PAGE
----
Space

Mysterious Giant Radio Pulses From Pulsars Are Hundreds of Times More Energetic Than Previously Believed

Pulsar Artist's Concept

Using coordinated observations of the Crab pulsar in a number of frequencies, a team of scientists has discovered that the “giant radio pulses” that it emits include an increase in x-ray emissions in addition to the radio and visible light emissions that had been previously observed. This finding, by a group of researchers led by scientists from the RIKEN Cluster for Pioneering Research and published in the journal Science, implies that these pulses are hundreds of times more energetic than previously believed and could provide insights into the mysterious phenomenon of “fast radio bursts” (FRBs).

Giant radio pulses—a phenomenon where extremely short, millisecond-duration pulses of radio waves are emitted—have been observed in association with a dozen pulsars in our Galaxy, but little is known about the mechanism that causes them. It has been proposed that they may also be the origin of “fast radio bursts”—rapid bursts of radio waves that are believed to originate from energetic events in the extragalactic universe.

To gain insights into these phenomena, the RIKEN-led team made coordinated observations of the Crab pulsar, one of the most famous and well-observed pulsars. The explosion of this star in a supernova explosion was witnessed by Chinese and Japanese observers in the year 1054 and led to the formation of the beautiful Crab Nebula that can still be seen today.

This new multiwavelength image of the Crab Nebula combines X-ray light from the Chandra X-ray Observatory (in blue) with visible light from the Hubble Space Telescope (in yellow) and infrared light seen by the Spitzer Space Telescope (in red). This particular combination of light from across the electromagnetic spectrum highlights the nested structure of the pulsar wind nebula. Credit: NASA, ESA, J. DePasquale (STScI), and R. Hurt (Caltech/IPAC)

The group began looking to see if there was an increase in X-ray emissions associated with giant radio pulses. In fact, despite numerous observations for several decades, researchers had so far been unable to make any unambiguous detections. The observations were based on a coordinated international campaign of simultaneous space-based X-ray and ground-based radio observations, with the space-based observations done with NICER, a new instrument placed aboard the International Space Station, and the radio observations done with two observatories in Japan.

Over a three-year period, the group continued the campaign, and eventually found a clear, “five-sigma-exceeding” signal indicating an enhancement of X-ray emissions associated with the increase at the radio wavelength.

Between 2017 and 2019, NASA’s Neutron star Interior Composition Explorer (NICER) and radio telescopes in Japan studied the Crab pulsar at the same time. In this visualization, which represents just 13 minutes of NICER observations, millions of X-rays are plotted relative to the pulsar’s rotational phase, which is centered on the strongest radio emission. For clarity, two full rotations are shown. As the pulsar beams sweep across our line of sight, they produce two peaks for each rotation, with the brighter one associated with greater numbers of giant radio pulses. For the first time, NICER data show a slight increase in X-ray emission associated with these events. Credit: NASA’s Goddard Space Flight Center/Enoto et al. 2021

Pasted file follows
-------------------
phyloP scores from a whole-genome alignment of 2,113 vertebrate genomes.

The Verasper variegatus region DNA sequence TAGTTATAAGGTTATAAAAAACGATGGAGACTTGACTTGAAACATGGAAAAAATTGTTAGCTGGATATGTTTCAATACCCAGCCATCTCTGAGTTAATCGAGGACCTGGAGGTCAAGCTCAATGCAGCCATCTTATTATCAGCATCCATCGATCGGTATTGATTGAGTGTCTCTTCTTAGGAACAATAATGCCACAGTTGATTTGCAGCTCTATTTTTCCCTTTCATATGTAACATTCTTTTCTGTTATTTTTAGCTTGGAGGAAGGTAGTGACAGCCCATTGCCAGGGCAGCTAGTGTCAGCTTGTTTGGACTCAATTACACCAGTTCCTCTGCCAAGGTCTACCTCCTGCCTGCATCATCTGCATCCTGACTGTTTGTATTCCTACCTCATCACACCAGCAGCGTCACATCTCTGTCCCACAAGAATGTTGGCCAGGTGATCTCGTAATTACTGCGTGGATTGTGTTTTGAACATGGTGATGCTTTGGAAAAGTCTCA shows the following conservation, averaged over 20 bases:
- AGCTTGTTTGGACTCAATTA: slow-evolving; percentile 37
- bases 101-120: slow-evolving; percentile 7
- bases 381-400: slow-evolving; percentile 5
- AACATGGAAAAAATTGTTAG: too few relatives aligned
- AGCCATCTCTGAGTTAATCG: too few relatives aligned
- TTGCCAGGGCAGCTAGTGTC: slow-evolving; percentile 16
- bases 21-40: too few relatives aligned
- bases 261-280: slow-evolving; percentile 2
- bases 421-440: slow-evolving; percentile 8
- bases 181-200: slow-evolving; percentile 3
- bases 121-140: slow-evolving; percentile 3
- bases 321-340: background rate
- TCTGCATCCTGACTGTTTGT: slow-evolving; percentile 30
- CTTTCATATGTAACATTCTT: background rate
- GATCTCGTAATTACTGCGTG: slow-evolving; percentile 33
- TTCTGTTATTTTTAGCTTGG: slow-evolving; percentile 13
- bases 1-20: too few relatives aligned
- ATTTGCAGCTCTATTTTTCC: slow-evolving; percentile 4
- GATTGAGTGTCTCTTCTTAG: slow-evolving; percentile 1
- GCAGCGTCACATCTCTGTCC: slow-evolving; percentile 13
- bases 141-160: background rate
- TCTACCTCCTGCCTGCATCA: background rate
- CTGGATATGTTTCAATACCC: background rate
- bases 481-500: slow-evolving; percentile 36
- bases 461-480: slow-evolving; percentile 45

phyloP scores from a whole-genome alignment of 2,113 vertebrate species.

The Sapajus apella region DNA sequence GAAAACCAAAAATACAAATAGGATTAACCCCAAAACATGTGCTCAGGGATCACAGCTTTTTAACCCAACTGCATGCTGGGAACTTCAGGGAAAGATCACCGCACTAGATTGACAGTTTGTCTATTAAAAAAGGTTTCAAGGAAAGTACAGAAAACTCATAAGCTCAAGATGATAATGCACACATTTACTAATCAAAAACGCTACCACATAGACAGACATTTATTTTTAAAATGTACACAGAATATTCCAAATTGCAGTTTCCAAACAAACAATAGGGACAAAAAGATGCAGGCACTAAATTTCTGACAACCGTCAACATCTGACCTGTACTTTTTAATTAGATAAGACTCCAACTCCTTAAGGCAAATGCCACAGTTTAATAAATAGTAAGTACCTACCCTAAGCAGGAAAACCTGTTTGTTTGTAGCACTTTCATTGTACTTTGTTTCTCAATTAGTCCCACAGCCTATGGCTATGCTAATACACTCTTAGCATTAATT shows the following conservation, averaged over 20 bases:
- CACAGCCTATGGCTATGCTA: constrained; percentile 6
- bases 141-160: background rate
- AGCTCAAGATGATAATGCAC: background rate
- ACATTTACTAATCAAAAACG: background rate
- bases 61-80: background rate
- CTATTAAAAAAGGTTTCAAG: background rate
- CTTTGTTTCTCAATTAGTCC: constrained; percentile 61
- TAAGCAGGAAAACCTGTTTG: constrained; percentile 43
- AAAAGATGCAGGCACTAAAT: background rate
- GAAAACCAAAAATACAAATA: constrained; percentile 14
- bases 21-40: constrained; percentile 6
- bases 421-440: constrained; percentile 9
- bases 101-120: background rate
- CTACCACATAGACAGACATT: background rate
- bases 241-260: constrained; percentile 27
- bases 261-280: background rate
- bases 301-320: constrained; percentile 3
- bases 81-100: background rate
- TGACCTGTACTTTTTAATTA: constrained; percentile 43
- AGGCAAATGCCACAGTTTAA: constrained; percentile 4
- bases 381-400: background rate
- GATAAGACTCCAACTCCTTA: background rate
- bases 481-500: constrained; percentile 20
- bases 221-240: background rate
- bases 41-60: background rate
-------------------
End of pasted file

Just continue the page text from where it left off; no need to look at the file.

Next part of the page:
The enhanced emission detected in the X-ray band was similar to that previously reported in the visible band, but nothing similar has ever been observed from any of the other 2,800 known pulsars. According to Teruaki Enoto, the leader of the Extreme Natural Phenomena RIKEN Hakubi Research Ream, “Our measurements imply that these giant pulses are hundreds of times more energetic than previously thought.”

Another important effect of the finding is that it puts important constraints on models of the mysterious phenomenon known as “fast radio bursts.” It is believed that these phenomena—mysterious extragalactic millisecond-duration radio bursts, are associated with pulsars, and possibly young ones like the Crab pulsar. “However,” says Enoto, “the relationship between the two is still controversial, and these findings, along with upcoming discoveries regarding fast radio bursts, will help us to understand the relationship between these phenomena.”

He adds, “Our result not only has a broad impact on pulsar and FRB science but represents a fitting legacy for the Kashima 34-m telescope, which was a valuable instrument for the radio astronomy community but was irreparably damaged by a typhoon in 2019.”

The group also included scientists from the University of Tokyo, Hiroshima University, National Changhua University of Education, JAXA, NIST, and NASA, and a number of other institutes from around the world.

For more on this discovery, read Weird X-ray Surges Detected in Crab Pulsar’s Radio Bursts by NASA’s NICER.

Reference: “Enhanced x-ray emission coinciding with giant radio pulses from the Crab Pulsar” by Teruaki Enoto, Toshio Terasawa, Shota Kisaka, Chin-Ping Hu, Sebastien Guillot, Natalia Lewandowska, Christian Malacaria, Paul S. Ray, Wynn C.G. Ho, Alice K. Harding, Takashi Okajima, Zaven Arzoumanian, Keith C. Gendreau, Zorawar Wadiasingh, Craig B. Markwardt, Yang Soong, Steve Kenyon, Slavko Bogdanov, Walid A. Majid, Tolga Güver, Gaurava K. Jaisawal, Rick Foster, Yasuhiro Murata, Hiroshi Takeuchi, Kazuhiro Takefuji, Mamoru Sekido, Yoshinori Yonekura, Hiroaki Misawa, Fuminori Tsuchiya, Takahiko Aoki, Munetoshi Tokumaru, Mareki Honma, Osamu Kameya, Tomoaki Oyama, Katsuaki Asano, Shinpei Shibata and Shuta J. Tanaka, 9 April 2021, Science.
DOI: 10.1126/science.abd4659

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